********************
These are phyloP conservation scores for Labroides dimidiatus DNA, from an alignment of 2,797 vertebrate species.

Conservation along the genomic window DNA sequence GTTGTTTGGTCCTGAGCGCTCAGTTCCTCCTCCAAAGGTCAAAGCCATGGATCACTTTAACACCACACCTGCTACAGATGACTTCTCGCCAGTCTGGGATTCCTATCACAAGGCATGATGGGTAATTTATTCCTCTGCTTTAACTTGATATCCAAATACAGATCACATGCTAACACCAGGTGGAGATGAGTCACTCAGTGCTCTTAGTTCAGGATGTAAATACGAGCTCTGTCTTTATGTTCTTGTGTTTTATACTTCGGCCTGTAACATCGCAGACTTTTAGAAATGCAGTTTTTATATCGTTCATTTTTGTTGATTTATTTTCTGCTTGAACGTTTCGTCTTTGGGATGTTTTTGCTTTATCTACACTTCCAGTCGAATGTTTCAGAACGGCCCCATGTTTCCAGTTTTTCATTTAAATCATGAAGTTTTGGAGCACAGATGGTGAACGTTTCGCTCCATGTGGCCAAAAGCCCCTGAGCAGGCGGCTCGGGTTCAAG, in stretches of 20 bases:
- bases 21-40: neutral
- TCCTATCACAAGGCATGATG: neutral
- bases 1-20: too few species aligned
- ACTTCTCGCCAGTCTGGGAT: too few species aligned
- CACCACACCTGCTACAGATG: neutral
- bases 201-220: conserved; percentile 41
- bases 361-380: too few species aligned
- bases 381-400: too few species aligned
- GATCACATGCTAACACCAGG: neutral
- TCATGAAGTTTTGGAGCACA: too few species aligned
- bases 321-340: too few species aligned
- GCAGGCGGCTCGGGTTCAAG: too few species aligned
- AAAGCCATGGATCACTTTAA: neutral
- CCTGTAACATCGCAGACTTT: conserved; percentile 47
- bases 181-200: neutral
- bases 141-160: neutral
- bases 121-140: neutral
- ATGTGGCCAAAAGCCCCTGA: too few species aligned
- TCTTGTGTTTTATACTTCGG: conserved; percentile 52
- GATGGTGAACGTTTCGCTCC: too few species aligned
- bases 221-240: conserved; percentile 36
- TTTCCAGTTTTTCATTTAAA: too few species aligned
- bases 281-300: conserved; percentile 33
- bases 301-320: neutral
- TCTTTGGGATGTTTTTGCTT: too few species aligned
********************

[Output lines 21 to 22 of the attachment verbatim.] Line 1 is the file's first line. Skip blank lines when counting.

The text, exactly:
- TCTTGTGTTTTATACTTCGG: conserved; percentile 52
- GATGGTGAACGTTTCGCTCC: too few species aligned